Mike (age 44) had been self-employed as a painter and handyman for the past few years, but was ready to return to the world of steady paychecks and benefits. About six weeks ago, he applied for a job as a facilities maintenance manager, as he'd done dozens of times before.
In the days and weeks that followed, he had a phone interview and three in-person interviews with the company. Each time, he felt things had gone very well, but he'd learned the hard way not to get his hopes up. But this time was different. Everything fell into place and he got the job!
It wasn't quick, and it wasn't easy, but he did it. "All in all, it took me over a year to get this job. I was lucky to still be working during that time. Since I was shifting from self-employment back into a full-time situation, I wanted to make sure I found just the right fit."
I asked Mike what he'd learned during his job search, and what challenges he'd had to overcome. Here's what he had to say:
- Employers think of self-employment as a red flag.
Mike found that interviewers seemed skeptical about the idea that he could be happy working for someone else again. "I actually prefer full-time work, but being self-employed gave my wife and me the flexible schedule we needed when our kids were small." When Mike spelled it out in his cover letters that he was eager to commit to a long-term, full-time role, he had much better luck getting interviews.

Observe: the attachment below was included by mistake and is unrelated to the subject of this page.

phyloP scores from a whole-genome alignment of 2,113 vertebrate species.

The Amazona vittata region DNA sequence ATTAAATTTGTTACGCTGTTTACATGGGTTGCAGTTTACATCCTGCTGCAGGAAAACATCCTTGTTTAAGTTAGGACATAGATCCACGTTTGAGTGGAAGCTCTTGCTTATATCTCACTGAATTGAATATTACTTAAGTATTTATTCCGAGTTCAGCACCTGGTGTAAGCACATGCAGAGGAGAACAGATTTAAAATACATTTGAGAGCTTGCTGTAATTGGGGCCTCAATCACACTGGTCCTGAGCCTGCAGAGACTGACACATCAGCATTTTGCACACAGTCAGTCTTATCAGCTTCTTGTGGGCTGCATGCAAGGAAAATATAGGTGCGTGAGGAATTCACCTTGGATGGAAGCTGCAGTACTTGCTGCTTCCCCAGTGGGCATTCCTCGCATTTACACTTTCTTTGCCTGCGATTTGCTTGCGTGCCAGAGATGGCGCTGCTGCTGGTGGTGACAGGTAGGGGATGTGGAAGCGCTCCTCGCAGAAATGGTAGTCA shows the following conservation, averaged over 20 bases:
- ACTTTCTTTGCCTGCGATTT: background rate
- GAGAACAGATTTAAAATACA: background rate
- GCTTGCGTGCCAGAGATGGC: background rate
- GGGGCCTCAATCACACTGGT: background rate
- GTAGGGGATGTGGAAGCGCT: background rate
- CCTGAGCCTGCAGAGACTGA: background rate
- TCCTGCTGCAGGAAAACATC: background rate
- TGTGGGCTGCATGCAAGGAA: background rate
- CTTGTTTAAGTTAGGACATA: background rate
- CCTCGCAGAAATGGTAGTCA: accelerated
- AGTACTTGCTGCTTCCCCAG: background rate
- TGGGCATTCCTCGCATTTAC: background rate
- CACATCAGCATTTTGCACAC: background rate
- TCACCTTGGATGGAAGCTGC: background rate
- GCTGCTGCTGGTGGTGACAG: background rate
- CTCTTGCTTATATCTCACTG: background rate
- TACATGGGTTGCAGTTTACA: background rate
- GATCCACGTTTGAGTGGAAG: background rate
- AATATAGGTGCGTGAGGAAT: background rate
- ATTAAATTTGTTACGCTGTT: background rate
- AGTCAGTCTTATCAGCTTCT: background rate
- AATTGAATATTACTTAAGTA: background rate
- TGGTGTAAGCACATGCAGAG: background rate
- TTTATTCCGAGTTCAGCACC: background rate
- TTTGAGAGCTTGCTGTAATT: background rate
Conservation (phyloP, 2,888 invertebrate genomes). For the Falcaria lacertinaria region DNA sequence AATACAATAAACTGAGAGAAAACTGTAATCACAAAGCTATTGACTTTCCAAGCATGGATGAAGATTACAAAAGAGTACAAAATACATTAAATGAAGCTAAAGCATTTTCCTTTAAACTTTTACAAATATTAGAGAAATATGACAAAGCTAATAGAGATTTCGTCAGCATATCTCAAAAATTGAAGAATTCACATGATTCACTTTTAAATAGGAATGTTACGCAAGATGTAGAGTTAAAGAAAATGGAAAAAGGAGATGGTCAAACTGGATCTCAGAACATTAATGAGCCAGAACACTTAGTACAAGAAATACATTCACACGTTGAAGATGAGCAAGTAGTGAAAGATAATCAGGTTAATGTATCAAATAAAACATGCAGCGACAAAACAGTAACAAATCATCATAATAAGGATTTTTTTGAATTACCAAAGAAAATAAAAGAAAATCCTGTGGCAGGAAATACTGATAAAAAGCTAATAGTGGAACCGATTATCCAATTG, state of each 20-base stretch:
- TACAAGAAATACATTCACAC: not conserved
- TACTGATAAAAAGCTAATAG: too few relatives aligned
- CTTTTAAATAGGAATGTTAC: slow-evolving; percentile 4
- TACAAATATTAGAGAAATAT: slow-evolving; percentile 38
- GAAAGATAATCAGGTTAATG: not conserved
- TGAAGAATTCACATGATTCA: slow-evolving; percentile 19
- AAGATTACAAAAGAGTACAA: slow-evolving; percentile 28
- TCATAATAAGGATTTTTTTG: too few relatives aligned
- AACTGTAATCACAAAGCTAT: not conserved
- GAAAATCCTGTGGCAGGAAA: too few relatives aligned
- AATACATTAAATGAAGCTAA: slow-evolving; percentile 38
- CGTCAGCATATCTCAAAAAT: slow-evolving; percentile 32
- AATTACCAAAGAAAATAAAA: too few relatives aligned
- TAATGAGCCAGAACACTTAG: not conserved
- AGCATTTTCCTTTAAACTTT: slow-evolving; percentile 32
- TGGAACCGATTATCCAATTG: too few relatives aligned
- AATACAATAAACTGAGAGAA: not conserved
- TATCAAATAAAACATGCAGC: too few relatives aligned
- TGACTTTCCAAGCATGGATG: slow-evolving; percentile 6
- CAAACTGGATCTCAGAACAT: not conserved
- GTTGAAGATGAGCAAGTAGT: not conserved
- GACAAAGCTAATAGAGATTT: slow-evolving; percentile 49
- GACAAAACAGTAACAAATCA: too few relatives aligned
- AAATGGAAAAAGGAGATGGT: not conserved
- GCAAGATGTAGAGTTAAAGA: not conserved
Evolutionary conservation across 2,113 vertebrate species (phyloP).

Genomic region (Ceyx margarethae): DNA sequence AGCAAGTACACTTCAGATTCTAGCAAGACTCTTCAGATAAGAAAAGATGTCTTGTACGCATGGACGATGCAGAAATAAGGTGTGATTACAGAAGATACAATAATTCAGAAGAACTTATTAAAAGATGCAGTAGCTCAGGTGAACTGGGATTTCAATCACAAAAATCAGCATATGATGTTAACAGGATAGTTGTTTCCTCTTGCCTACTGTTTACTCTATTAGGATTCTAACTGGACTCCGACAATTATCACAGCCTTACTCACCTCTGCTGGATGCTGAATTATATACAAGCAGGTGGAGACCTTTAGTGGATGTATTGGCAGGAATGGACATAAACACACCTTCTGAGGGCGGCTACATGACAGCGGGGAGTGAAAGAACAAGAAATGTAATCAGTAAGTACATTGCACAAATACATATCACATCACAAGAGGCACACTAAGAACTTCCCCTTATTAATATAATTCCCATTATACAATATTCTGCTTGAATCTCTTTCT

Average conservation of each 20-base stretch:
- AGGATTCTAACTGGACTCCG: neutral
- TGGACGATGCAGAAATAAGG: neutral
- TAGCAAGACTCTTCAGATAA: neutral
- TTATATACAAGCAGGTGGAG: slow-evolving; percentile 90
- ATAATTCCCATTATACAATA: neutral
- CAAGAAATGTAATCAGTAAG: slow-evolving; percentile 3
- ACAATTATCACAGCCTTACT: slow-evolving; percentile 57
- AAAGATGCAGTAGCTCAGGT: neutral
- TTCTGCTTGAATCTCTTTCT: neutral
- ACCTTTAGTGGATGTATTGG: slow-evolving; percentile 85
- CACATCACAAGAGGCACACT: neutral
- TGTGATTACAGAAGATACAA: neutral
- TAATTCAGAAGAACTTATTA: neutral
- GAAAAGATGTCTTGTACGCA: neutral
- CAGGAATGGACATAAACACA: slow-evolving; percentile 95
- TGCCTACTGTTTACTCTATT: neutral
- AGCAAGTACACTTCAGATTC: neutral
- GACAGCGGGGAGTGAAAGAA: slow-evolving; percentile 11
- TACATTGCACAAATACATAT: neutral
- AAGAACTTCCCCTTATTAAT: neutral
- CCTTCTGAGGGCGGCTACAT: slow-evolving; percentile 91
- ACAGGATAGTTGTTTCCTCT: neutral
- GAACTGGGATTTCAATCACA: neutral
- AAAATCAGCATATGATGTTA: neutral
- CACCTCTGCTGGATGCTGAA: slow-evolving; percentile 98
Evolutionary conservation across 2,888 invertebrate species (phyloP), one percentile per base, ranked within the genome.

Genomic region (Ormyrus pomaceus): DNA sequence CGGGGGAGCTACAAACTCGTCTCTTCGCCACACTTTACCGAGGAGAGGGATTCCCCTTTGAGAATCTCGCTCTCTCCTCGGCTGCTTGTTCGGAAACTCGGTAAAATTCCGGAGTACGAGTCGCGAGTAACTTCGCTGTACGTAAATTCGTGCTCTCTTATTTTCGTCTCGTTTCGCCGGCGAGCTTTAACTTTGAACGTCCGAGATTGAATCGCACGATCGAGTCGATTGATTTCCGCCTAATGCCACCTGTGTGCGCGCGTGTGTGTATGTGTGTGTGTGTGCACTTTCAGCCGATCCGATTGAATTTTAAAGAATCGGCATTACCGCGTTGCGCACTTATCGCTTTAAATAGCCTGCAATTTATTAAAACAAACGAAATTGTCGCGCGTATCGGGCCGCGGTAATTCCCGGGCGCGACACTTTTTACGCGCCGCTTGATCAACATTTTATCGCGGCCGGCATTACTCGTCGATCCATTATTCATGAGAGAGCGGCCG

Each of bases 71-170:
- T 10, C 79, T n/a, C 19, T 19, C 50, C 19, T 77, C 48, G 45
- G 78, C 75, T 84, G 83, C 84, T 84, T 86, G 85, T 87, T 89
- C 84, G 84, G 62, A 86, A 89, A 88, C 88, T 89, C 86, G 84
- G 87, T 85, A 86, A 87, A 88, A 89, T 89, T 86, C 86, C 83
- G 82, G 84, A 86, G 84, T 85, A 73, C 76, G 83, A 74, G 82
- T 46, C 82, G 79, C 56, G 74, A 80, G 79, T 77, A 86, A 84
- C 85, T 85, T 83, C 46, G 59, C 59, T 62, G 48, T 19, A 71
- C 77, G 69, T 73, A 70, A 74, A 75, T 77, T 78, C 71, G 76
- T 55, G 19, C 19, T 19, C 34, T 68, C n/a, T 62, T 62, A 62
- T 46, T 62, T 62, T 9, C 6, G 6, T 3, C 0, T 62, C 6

- If you're missing a key credential, don't let it stop you from applying.
"My new job requires a professional certification that I don't have, but the rest of the job description was perfect for me." On his resume, he made sure his Summary of Qualifications showed that he had all the skills they were looking for, and he added this line: "Willing to obtain XX certification in the near future." The result? His new employers are not only paying for the certification course, they've promised him a raise when he gets it!
- Be prepared for anything.
A few days after he submitted his resume, Mike had his first phone screen. "The woman asked a few basic questions, then asked me to submit my references. That was a surprise. Most times they don't want references until the end." Fortunately, Mike had his reference list ready to go, because he'd prepared it for an interview with another employer. "It felt great to be able to say, 'Sure I'll send those references to you in a few minutes'."
- Something small, like thank-you notes, may be what clinches the deal.
After each interview, Mike sent a thank you note to the interviewers. "Just a quick email, but I always added a personal touch so it didn't sound like a robot wrote it. I'd say something like, 'it's nice to meet a manager who's so down to earth,' or 'it seems like you run a tight ship, which is the way I like to operate, too'." When it got down to Mike and one other candidate, those thank yous may have been what tipped the scales in his favor.
Mike's job search has ended successfully, but it included a lot of disappointments along the way. His final advice? "Just keep plugging away. Rejection sucks, but it's part of the game. You just have to dust yourself off, and keep the faith that it will happen eventually."
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